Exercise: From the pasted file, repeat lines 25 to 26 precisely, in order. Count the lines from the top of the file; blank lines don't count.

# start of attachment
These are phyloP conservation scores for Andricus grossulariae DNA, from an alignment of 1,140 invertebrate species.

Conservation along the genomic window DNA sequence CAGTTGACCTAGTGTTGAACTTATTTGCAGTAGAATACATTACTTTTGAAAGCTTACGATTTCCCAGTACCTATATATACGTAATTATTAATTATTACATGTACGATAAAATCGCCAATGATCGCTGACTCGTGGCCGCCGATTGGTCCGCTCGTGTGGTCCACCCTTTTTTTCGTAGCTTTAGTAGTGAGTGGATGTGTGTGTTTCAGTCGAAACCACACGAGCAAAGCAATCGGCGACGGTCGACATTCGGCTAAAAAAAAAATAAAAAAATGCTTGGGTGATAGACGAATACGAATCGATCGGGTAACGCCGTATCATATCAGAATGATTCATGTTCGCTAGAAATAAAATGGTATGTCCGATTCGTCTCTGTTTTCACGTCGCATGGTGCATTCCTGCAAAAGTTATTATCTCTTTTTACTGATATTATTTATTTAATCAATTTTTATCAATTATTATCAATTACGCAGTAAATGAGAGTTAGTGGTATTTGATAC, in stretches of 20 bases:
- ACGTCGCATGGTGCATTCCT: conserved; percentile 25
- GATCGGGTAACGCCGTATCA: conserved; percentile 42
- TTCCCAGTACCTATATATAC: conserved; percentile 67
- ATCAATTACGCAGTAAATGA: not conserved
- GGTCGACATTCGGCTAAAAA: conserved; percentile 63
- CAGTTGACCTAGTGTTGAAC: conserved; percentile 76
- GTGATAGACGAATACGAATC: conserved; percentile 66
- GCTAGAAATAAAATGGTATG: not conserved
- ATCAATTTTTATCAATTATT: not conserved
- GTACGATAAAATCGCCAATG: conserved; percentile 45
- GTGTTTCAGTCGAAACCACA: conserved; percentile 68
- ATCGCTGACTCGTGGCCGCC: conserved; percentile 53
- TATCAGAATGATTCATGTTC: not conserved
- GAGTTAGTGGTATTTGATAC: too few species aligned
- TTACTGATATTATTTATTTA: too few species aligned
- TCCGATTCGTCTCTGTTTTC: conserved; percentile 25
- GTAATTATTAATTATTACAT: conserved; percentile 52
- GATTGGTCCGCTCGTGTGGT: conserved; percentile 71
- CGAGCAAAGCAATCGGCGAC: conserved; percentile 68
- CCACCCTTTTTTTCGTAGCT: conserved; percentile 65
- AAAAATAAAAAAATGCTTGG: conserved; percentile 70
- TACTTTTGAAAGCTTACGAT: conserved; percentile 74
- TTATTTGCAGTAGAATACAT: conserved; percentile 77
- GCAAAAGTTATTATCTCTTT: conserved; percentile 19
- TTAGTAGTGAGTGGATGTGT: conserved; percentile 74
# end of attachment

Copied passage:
- TTATTTGCAGTAGAATACAT: conserved; percentile 77
- GCAAAAGTTATTATCTCTTT: conserved; percentile 19